By Jef With One F
By Bob Ruggiero
By Corey Deiterman
By Marco Torres
By Angelica Leicht
By Angelica Leicht
By Charne Graham
That 1992 release, titled Mary Karlzen was "very lo-fi. We recorded it on a 16-track at Mark's house, did the vocal tracks in the bathtub," says Karlzen. "It was also very somber, which reflected the bad period I was coming off of." The Florida media liked what they heard, and Karlzen put together a band, recorded a follow-up EP, Hide, and went on the road. But outside the state she was still an unknown, which meant she could end up playing a club where the audience consisted of the bartender and a couple of his friends. So she found a Miami area filmmaker, did a video of a track called "A Long Time Ago" and started shopping it around. CMT and TNN both decided to give it a try, since the song had a bit of a country flavor, and eventually her videos ended up on VH-1, where Karlzen earned the distinction of having the most played indie video in the network's history. Then came opening slots for performances by Bob Dylan, John Hiatt and Jackson Browne, and the attention of Atlantic, which signed her for a CD, put her in the studio with such established hands as Aronoff, Tench and Los Lobos' David Hidalgo and told her to go ahead and create Yelling at Mary.
"I'd wanted to use my own band on the CD, but Atlantic thought they didn't have enough experience," says Karlzen. "They only let me keep Mark Scandariato as a guitarist. Not that it was too overwhelming to record like that, because the people were so gracious. If I told them to play left handed, they'd do it."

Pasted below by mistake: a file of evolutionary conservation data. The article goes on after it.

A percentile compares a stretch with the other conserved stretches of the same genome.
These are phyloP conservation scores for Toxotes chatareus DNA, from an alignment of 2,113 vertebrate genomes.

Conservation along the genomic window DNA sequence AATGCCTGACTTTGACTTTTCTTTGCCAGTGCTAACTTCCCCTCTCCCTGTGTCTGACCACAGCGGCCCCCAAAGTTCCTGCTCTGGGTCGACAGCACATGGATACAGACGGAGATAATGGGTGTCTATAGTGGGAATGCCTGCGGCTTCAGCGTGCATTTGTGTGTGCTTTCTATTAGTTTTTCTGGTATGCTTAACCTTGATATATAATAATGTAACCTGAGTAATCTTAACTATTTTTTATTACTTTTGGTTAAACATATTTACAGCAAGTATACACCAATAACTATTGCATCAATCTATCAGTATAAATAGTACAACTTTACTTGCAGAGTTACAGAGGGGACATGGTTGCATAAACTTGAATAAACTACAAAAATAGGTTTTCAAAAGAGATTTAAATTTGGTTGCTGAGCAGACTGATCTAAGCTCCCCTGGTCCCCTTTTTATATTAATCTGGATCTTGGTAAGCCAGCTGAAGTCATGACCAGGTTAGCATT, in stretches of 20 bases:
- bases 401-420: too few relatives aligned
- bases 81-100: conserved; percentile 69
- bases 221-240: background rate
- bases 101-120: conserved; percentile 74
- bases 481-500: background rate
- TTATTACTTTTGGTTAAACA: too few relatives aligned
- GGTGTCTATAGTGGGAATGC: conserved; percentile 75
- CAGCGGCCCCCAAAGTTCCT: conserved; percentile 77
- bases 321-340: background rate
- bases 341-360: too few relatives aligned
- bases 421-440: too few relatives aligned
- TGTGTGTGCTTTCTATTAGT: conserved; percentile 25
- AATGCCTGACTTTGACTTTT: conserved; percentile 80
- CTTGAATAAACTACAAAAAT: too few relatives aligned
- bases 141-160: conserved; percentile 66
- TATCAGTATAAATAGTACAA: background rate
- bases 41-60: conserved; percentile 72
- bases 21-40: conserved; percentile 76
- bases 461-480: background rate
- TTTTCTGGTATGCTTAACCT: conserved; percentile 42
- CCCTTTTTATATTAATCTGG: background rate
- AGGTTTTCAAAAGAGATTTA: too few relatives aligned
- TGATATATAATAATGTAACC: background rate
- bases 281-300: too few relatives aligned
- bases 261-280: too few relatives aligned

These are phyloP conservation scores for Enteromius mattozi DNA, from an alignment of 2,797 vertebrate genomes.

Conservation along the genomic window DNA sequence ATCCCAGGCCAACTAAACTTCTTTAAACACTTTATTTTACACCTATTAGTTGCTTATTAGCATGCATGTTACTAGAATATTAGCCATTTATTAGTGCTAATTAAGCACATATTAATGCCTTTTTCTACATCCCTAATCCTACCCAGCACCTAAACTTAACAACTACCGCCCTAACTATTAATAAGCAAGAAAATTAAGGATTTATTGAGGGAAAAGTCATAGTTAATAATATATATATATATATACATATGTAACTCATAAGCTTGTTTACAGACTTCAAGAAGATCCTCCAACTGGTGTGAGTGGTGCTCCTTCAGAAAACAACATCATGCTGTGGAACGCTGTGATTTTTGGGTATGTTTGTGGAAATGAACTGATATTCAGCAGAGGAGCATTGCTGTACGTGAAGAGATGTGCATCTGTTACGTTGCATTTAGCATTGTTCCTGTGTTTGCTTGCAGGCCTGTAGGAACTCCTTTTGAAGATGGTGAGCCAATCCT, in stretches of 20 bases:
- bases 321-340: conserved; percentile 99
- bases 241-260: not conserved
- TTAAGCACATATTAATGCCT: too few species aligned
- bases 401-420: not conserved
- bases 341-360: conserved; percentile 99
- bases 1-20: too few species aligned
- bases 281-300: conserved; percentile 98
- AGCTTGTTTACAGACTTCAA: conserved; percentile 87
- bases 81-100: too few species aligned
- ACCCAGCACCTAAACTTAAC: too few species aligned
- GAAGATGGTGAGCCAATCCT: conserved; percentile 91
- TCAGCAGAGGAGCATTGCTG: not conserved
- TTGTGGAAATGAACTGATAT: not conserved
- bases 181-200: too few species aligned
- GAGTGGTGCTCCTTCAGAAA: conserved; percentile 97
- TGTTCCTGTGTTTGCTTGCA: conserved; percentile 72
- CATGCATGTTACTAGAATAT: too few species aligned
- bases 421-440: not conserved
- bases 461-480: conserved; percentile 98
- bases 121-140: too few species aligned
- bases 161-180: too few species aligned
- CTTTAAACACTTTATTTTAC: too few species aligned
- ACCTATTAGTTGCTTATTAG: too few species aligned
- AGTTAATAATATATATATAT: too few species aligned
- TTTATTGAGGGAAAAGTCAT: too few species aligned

The CD has been out in the stores for two months now, but Karlzen says she has no idea how well it's doing. "I let other people handle the business now," she says firmly. "I just do the music. I tried to do the business before, and it didn't work." She has noticed, though, that in towns where her CD gets decent radio play, she attracts larger crowds than she's been used to in the past. Where it doesn't get radio play, though, "it's just a handful, " she says. "It's like starting all over again, and it can be really difficult, because you just get tired of going to club after club and playing for four people."
Still, starting all over is better than not starting at all, and Karlzen sounds like she's settled in for the long haul, just waiting for that overnight success. "Yeah, I guess you can say that," she laughs. "I suppose I've decided I can actually make a career of this music thing now."
Mary Karlzen plays at the Urban Art Bar on Saturday, April 9. Doors open at 8 p.m. Tickets cost $6. Call 523-0192 for info.
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